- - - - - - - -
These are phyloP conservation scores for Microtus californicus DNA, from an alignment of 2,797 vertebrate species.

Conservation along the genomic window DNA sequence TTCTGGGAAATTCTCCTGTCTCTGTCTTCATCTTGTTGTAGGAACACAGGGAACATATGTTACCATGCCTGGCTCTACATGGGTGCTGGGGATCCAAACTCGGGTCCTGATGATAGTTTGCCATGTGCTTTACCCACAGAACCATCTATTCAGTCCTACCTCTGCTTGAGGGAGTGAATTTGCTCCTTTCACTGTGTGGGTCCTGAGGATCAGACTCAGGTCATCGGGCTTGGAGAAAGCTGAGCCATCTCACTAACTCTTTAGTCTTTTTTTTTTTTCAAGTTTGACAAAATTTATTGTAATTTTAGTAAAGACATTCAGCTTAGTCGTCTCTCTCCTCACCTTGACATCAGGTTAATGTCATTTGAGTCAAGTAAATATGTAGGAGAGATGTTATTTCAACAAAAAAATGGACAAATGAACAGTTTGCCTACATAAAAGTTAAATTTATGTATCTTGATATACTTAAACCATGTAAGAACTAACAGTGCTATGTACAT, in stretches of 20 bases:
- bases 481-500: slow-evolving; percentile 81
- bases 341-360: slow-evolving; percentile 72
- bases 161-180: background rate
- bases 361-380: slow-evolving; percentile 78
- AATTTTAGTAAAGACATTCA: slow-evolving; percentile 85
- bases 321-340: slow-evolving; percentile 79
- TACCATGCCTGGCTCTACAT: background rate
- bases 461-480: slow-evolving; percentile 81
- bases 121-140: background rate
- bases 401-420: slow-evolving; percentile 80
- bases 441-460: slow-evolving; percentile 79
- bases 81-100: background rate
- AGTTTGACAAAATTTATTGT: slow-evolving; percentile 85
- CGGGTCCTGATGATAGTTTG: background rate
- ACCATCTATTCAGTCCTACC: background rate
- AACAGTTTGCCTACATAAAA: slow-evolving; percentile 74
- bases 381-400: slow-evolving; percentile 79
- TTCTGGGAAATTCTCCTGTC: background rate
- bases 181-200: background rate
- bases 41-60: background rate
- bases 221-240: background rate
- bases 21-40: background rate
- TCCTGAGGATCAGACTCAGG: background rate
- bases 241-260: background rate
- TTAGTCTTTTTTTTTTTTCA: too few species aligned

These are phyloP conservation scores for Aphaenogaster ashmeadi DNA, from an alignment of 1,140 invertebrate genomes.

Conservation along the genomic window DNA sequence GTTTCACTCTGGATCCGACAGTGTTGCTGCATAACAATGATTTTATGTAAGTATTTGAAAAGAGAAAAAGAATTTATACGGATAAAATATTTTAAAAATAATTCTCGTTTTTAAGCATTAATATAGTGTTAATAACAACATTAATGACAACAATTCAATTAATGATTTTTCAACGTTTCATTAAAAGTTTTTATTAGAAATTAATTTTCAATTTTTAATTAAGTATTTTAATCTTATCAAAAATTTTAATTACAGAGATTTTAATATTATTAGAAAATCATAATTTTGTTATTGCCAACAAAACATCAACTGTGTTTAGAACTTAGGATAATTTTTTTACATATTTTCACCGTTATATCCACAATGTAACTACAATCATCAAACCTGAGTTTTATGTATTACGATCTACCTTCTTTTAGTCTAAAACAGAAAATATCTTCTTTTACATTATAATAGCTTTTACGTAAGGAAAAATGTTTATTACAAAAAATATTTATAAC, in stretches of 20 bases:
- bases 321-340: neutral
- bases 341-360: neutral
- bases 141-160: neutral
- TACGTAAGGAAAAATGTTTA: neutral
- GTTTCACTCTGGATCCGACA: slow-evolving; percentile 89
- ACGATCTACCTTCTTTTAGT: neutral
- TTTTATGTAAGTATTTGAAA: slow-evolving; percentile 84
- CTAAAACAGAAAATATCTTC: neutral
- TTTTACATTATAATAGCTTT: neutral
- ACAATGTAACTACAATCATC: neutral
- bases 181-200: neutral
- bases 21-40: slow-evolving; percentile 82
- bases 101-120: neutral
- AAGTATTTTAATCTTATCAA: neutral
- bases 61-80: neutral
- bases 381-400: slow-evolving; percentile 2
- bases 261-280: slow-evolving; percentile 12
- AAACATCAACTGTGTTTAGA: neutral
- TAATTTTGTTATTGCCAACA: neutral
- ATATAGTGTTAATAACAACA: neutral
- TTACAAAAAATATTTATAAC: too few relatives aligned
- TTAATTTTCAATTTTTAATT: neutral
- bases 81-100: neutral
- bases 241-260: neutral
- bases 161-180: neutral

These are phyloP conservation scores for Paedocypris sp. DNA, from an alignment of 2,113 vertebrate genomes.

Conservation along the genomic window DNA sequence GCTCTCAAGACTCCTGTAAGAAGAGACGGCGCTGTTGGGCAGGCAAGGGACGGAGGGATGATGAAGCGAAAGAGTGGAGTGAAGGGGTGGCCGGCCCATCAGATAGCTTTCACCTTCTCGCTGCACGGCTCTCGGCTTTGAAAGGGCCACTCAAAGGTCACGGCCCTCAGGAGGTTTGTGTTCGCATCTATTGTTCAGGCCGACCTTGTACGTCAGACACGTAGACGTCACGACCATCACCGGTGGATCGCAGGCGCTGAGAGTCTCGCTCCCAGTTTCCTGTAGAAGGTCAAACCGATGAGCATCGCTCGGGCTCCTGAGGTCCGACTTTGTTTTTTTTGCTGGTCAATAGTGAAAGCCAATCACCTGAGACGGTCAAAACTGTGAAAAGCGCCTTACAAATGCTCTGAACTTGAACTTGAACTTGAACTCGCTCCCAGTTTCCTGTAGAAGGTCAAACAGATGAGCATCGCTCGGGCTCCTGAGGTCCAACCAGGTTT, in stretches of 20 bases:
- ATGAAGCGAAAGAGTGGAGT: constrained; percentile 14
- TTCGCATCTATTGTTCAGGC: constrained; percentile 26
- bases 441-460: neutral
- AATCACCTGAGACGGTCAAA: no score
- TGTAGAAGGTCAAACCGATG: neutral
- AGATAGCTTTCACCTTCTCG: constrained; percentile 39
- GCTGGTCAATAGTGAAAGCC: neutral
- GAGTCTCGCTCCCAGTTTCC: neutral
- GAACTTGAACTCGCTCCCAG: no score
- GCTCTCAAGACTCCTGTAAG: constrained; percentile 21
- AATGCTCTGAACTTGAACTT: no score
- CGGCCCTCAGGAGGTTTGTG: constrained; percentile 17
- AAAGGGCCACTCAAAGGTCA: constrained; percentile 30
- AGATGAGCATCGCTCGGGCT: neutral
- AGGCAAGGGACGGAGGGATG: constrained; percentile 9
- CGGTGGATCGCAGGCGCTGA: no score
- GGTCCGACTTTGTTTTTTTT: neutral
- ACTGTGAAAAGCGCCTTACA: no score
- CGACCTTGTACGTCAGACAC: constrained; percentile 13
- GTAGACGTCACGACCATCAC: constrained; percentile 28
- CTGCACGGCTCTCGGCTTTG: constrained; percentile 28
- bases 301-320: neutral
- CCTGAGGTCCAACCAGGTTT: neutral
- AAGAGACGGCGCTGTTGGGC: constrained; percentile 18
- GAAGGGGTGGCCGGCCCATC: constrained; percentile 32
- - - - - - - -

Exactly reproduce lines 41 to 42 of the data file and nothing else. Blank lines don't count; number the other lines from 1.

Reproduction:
- bases 21-40: slow-evolving; percentile 82
- bases 101-120: neutral